That Abortion and the Law spends two-hundred pages mucking around in the weeds of American reproductive policy reflects developments in the constitutional politics of abortion rather than Ziegler’s lack of vivid imagination.  Constitutional trench warfare takes place as much in metaphorical weeds as actual trench warfare takes place in the real mud.  A study of the bold ambitions of both the pro-choice and pro-life forces would no more require Ziegler’s meticulous focus on detail as a study of the broader French and German ambitions during World War One would demand an analysis devoted to the different forms of mud in northwest France.  Still, while a study of World War I in 1916 might note those broader ambitions, mud mattered more in real trench warfare than grand military strategy.  Armies engaged in trench warfare had to detail the mud in front of them when contemplating the best way to move the front two hundred feet in a favorable direction.  Each side hoped that consistent success in the mud slogging necessary for moving the front two hundred feet in a favorable direction would at some point lead to the collapse of the rival army.  Still, studies focusing on 1916 battle strategies must focus on the precise texture of the mud in particular patches rather than on grander military themes.  The contemporary abortion politics Ziegler documents has the same unromantic structure.  Each side hopes to drive the other side from the field eventually.  Ziegler explains, however, why immediately success is unlikely.  Pro-choice forces have little hope in the near future of gaining a decision providing poor women with a constitutional right to a state-funded abortion.  Pro-life forces had rarely had reason to hope that Roe v. Wade would disappear in the foreseeable future from constitutional politics.  Just when Republicans finally seemed to have obtained a committed pro-life majority on the Supreme Court, they lost control of all three branches of the national government in the 2020 national election.  The result of this institutional gridlock is that the battle for abortion must be fought one state regulation at a time, with opposing forces concentrating on the facts and factfindings necessary to sustain or overrule those regulations rather than on the principles that might underlie any decisive blow in the future.  Weeds, mud and mudslinging, Ziegler convincingly argues, are what the contemporary constitutional politics is about, even as broader principles lurk quite visibly in the background.

Abortion and the Law highlights the important, but unappreciated role of factfinding in the constitutional politics of the United States.  The Constitution insists facts and law have equal status in constitutional decision making.  Article III, Section 2 states, “In all the other cases before mentioned, the Supreme Court shall have appellate jurisdiction both as to Law and Fact.”  The standard constitutional law course, all courses on constitutional law outside of law schools, and almost all constitutional scholarship, however, are devoted to how the Supreme Court exercises “appellate jurisdiction . . . as to Law.” “[A]nd fact” has been excised from constitutional pedagogy and from constitutional scholarship, but hardly from constitutional law and practice.  Mark Killenbeck in a fabulous forthcoming article details how the Supreme Court’s decisions in Korematsu v. United States (1944) and Trump v. Hawaii (2017) turned on judicial factfindings and judicial decisions to defer to some factfinders rather than others.  Killenbeck and others document how the line of decisions that led to Brown v. Board of Education (1954) turned on whether constitutional decision makers thought claims that separate schools were equal rested on a sound empirical basis.  Social science was the stated difference between Brown’s (1954) rejection of Jim Crow education and Plessy v. Ferguson’s (1896) tolerance of Jin Crow transportation. Contemporary constitutional trench warfare increases the relative importance of constitutional factfinding.  The trench warfare taking place in constitutional criminal procedure typically focuses on empirical judgments about the impact of some rule on police behavior.  The trench warfare taking place in affirmative action emphasizes empirical judgments about the effectiveness of alternatives to race-conscious policy as means of fostering diversity in higher education.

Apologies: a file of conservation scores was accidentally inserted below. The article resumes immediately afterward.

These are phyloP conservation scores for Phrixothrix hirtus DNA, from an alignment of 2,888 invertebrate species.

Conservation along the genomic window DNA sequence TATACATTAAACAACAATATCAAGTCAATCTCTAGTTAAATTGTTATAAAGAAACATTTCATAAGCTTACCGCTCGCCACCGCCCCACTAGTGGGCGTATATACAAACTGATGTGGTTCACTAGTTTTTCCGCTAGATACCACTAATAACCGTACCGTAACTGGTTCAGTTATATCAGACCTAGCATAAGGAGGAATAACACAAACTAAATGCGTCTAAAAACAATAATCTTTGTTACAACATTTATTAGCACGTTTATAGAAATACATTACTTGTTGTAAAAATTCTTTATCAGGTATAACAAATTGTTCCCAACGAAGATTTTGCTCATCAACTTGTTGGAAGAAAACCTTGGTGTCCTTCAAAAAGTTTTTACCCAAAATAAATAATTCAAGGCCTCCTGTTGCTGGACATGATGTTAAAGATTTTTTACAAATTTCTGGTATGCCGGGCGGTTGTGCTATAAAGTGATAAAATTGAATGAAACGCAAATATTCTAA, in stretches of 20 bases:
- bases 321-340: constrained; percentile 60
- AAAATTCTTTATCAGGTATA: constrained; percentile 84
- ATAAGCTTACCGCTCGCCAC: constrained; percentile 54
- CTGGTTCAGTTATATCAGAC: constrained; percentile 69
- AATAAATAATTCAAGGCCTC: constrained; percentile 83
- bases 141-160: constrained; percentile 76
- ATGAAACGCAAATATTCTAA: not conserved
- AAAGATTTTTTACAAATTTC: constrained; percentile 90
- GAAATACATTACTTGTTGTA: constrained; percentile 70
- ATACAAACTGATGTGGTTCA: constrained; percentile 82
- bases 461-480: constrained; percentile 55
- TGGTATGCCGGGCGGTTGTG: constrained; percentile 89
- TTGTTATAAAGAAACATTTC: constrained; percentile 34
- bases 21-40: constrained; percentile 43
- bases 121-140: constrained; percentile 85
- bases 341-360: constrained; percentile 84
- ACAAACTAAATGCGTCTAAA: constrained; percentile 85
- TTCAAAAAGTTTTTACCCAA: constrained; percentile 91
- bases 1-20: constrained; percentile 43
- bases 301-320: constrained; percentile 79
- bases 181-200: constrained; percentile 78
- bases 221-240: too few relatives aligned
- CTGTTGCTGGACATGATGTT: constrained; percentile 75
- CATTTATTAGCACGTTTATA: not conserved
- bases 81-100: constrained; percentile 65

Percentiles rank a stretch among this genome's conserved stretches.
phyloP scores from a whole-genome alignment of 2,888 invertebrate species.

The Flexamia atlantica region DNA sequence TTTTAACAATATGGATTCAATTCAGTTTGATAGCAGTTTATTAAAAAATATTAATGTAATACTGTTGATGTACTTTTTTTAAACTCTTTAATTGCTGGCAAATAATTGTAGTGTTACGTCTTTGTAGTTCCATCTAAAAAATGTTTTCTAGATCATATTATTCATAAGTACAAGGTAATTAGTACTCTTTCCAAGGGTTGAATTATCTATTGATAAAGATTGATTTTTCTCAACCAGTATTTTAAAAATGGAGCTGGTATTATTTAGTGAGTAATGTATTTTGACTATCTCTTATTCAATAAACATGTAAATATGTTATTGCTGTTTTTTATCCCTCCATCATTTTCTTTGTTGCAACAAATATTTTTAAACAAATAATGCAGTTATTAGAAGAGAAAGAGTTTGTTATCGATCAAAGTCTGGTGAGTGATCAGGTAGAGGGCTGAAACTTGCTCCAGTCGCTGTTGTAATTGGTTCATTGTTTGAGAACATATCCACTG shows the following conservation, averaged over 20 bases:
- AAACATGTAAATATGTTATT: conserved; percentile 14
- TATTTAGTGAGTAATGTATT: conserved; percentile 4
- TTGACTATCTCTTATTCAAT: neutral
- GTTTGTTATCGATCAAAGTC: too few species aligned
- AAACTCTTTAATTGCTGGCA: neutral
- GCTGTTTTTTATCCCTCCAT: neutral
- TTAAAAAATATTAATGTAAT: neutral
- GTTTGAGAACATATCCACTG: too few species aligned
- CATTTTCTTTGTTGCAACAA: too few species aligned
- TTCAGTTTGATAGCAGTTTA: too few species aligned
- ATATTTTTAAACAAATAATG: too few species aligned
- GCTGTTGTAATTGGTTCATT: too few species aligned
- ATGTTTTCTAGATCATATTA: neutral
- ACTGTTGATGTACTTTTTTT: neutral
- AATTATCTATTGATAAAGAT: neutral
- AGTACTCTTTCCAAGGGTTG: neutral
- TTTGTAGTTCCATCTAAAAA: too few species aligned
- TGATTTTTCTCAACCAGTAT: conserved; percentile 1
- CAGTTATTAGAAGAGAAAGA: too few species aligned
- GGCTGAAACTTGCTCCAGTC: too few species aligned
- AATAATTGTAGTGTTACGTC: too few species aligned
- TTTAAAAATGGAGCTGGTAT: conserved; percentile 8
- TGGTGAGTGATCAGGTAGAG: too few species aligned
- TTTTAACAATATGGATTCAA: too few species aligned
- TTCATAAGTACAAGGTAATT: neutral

Constitutional pedagogy, scholarship, and practice need to adjust to a contemporary constitutional trench warfare that revolves around contested questions of constitutional fact.  As Ziegler carefully documents, the major abortion cases handed down after Casey have concerned the extent to which the justices defer to legislative fact judgments (partial birth abortions) or lower federal court fact judgments (clinic regulations).  These cases should compel students of constitutional law to learn and explore the official rules for determining when the Supreme Court should accept legislative and lower federal court fact judgments on the costs and benefits of abortion regulations and when justices should determine for themselves what constitutes an undue burden on reproductive choice.  Practitioners and political scientists need to assess whether the Supreme Court actually obeys the official rules on fact deference or whether fact deference is applied inconsistently with an eye on what the justice or judicial majority believes to be the right facts and values.  Republican justices may defer more to judgements made by Louisiana officials as to regulations on admitting privileges needed to ensure abortion clinics are safe than to judgements made by Massachusetts officials about the regulations on protests needed to ensure abortion clinics are safe.